The beautiful strapless white organdy gown, embroidered by hand with black and white flowers, was not the creation of legendary film costumer Edith Head — even though she won the Oscar for it. Rather, it was the work of designer Hubert de Givenchy.
Givenchy was one of the first (if not the first) couture designer to break into film costume design. He was hired to design the creations to illustrate & accentuate the grown-up, sophisticated Sabrina upon her return from Paris. As the story goes, it was Hepburn’s idea to have real couture fashions used in the film; director Billy Wilder agreed. When Givenchy was told that ‘Miss Hepburn’ had arrived to see him, he’d expected Katharine Hepburn:
But when the door of my studio opened, there stood a young woman, very slim, very tall, with doe eyes and short hair and wearing a pair of narrow pants, a little T shirt, slippers and a gondolier’s hat with red ribbon that read VENEZIA. I told her, “Mademoiselle, I would love to help you, but I have very few sewers, I am in the middle of doing a collection, I can’t make you clothes.” So she said, “Show me what you have already made for the collection.” She tried on the dresses–“It’s exactly what I need!”–and they fit her too.
Givenchy also said:
Later I tried to adapt my designs to her desires. She wanted a bare-shouldered evening dress modified to hide the hollows behind her collarbone. What I invented for her eventually became a style so popular that i named it ‘décolleté Sabrina'”
We would come to call it The Hepburn Look.
And so, a style collaboration — and a close friendship — was born.
Edith Head, however, did not care so much for The Hepburn Look — at least not enough to allow shared credits for the costuming on Sabrina. As reining queen of Hollywood costume design, she wielded incredible clout, and her complaints about having to share the credits with Givenchy couldn’t go unnoticed; Paramount & Wilder would need to appease her.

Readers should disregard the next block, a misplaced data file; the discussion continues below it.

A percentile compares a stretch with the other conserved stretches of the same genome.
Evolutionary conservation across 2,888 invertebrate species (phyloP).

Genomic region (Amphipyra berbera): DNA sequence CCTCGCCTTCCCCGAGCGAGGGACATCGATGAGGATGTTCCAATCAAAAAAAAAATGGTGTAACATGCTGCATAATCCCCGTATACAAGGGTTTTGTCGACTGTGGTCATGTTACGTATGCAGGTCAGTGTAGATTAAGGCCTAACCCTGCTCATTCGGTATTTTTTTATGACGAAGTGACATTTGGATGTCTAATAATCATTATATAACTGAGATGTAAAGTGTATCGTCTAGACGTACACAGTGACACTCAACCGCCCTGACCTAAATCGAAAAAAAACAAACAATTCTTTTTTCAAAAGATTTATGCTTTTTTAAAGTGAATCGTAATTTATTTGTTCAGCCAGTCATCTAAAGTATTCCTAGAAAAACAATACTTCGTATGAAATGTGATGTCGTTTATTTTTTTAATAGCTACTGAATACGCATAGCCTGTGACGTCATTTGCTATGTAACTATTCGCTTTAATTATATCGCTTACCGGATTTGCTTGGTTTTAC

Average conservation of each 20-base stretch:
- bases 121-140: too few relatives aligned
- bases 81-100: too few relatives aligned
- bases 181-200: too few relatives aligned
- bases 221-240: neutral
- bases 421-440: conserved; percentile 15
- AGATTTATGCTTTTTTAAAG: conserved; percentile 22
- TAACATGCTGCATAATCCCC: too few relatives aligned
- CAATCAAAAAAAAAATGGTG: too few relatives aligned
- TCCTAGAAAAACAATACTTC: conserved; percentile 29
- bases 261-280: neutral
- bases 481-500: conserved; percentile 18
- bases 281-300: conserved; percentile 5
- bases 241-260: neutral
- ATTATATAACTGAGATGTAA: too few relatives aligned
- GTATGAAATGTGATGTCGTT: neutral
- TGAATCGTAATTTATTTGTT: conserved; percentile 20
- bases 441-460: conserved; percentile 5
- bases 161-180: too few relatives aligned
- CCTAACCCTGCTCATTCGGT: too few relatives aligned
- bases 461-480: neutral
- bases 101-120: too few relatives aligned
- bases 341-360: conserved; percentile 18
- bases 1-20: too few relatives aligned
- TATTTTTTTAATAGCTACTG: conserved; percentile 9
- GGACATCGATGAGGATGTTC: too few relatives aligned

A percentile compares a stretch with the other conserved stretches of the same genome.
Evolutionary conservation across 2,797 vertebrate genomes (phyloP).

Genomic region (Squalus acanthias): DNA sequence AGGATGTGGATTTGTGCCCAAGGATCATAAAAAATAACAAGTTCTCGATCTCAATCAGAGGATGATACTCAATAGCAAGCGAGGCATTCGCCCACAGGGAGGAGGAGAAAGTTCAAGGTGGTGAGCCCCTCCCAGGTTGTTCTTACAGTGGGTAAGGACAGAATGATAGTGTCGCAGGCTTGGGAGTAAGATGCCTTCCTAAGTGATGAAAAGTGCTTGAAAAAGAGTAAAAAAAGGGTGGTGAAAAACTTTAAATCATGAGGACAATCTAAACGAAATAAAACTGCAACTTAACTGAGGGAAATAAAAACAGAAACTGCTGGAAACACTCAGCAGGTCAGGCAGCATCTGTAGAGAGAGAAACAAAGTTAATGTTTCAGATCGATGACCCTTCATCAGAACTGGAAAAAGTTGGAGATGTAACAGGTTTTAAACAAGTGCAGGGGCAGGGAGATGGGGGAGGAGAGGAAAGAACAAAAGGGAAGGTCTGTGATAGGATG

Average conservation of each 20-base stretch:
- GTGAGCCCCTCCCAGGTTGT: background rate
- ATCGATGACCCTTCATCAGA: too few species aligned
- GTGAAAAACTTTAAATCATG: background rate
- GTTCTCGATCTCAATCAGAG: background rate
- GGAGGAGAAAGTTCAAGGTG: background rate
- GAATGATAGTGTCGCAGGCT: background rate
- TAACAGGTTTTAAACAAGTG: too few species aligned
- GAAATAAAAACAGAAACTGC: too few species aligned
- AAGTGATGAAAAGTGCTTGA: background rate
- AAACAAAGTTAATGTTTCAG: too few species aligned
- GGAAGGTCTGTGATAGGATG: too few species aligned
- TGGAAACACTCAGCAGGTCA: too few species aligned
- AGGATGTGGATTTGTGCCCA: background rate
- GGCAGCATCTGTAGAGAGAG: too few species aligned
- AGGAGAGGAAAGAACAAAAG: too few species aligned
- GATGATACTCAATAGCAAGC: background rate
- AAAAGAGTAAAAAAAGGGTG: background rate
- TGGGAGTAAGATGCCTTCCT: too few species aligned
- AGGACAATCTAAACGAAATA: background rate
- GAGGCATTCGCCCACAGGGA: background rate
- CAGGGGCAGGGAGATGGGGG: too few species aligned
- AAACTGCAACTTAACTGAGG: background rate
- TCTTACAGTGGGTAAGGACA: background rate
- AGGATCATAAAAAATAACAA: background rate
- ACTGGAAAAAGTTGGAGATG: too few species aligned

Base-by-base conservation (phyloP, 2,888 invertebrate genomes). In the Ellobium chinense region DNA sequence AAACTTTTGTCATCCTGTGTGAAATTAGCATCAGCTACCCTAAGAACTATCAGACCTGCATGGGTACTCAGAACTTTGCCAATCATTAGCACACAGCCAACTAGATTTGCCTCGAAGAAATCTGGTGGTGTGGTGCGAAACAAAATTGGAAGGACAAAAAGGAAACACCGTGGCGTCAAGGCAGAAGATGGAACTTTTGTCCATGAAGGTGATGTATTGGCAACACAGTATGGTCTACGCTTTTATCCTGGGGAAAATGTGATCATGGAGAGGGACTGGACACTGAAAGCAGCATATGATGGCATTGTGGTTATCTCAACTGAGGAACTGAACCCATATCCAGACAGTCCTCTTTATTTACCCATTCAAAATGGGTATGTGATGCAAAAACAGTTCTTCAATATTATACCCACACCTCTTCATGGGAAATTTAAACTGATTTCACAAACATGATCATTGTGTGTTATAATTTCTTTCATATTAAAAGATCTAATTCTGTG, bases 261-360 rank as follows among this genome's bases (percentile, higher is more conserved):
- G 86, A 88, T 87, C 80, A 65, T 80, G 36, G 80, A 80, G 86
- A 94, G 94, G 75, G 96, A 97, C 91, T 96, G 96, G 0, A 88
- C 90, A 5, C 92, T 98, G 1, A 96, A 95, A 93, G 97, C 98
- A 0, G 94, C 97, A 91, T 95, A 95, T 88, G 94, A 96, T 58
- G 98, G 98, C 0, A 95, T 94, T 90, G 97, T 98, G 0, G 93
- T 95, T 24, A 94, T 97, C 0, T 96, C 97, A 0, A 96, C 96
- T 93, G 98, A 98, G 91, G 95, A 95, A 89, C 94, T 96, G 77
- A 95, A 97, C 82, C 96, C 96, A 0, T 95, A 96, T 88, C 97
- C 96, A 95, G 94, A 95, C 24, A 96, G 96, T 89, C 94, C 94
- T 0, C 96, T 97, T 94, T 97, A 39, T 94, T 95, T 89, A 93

In order to prevent her from quitting the movie, they gave her full screen credits for Costume Designer; and gave not a one to Givenchy. While Head (&/or her team) did create the majority of the costumes, it’s obvious to anyone who has seen the movie that Givenchy’s gowns are the most memorable designs — literally providing the look for the film.
The white organdy gown with floral embroidery is so iconic, that it was one of the dresses recreated for Jennifer Love Hewitt to wear in the 2000 TV movie, The Audrey Hepburn Story.
Obviously Hepburn & Givenchy went on to become life-long friends — and to create more memorable fashion moments, with Givenchy designing the fashions she wore in daily life and in film.
That alone could have been the “living well is the best revenge” ending. But it’s not.
Edith Head got her comeuppance on Breakfast at Tiffany’s where the closest she and her department got to Holly Golightly’s fashions was to make “some plain clothes and doubles for the Givenchy dresses”. And Givenchy saw to it that she was credited merely as “supervisor” rather than costume designer; it was likely an incredible insult to a costumer of her stature.
One of the three copies of the black sheath dress from the opening scenes of Breakfast at Tiffany’s, which sold at Christie’s for $923,187 in 2006, was presumably made by Edith &/or her team. This dress was not used in the film but it is believed, due to the slit, that Givenchy designed this dress for promotional purposes, as the film posters feature the dress with a saucy slit.
Unfortunately, Breakfast at Tiffany’s wasn’t even nominated for an Academy Award; but Audrey in that black dress (and with that wicked cigarette holder) lives on as one of the most memorable images in cinematic and fashion history.
Breakfast At Tiffany’s is one of my all-time favorite films. Sure, you’ve got a good argument for racism with Mickey Rooney playing Mr. Yunioshi. Yes, the movie is vastly different from the book (spoiler: there’s no romance between Holly Golightly and Paul “Fred” Varjak, but a deep friendship, in the novella by Truman Capote — there can’t be, Paul’s gay). And, naturally enough, once you learn that Marilyn Monroe was considered for the part that Audrey Hepburn so superbly played, you can’t help but wonder just how that would have changed so many things… And not just in the film either.